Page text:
A recent study out of Norway shows global warming has levelled off and the planet might not have as much to worry about as first thought.
According to the study, conducted by the University of Oslo, after the Earth's average temperature jumped in the 1990s, it stabilized and hasn't increased since the year 2000, the ocean has also stopped warming up quickly despite the fact that CO2 has continued to rise.
"These results are truly sensational," says Dr. Caroline Leck of Stockholm University. "If confirmed by other studies, this could have far-reaching impacts on efforts to achieve the political targets for climate."
Researchers looked back to 1750, before the industrial revolution, and calculated when CO2 levels would double from that point in time. It was determined to be the year 2050 and said the planet will probably be 1.9 C warmer than before first textile mill started in Britain.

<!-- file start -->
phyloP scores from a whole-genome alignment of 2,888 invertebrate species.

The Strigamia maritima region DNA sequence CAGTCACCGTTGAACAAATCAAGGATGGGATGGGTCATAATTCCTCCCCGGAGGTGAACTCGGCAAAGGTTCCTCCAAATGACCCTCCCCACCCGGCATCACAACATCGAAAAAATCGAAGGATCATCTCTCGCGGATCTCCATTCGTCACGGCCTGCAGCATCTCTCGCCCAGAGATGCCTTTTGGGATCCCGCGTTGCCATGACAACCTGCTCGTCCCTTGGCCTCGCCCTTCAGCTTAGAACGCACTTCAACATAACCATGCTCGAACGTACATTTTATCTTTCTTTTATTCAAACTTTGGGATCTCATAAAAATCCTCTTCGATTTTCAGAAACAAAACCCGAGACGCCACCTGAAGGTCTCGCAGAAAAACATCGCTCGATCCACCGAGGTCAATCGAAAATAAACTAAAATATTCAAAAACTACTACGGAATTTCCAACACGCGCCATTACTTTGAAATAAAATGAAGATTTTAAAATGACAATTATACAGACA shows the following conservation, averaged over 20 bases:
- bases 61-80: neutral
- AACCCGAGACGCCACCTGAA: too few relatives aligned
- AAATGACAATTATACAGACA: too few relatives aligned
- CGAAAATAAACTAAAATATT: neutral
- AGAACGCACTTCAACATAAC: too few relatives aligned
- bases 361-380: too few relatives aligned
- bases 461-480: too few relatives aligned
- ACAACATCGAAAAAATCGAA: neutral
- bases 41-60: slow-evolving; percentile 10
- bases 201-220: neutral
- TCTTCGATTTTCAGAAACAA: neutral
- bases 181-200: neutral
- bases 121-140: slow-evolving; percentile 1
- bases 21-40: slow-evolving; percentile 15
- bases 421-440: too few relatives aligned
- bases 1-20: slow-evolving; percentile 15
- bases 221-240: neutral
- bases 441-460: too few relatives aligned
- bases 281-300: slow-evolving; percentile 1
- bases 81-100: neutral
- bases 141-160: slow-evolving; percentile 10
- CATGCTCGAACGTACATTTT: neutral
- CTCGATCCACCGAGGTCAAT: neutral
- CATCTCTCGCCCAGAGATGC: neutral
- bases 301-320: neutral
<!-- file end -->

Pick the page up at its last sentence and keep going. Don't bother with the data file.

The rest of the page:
The scientists say there are lots of factors that effect the climate, not just human activity.
"We are most likely witnessing natural fluctuations in the climate system - changes that can occur over several decades - and which are coming on top of a long-term warming," said project manager Terje Berntsen, professor at the University of Oslo's department of geosciences and a senior research fellow at the Center for International Climate and Environmental Research - Oslo (CICERO). "The natural changes resulted in a rapid global temperature rise in the 1990s, whereas the natural variations between 2000 and 2010 may have resulted in the levelling off we are observing now."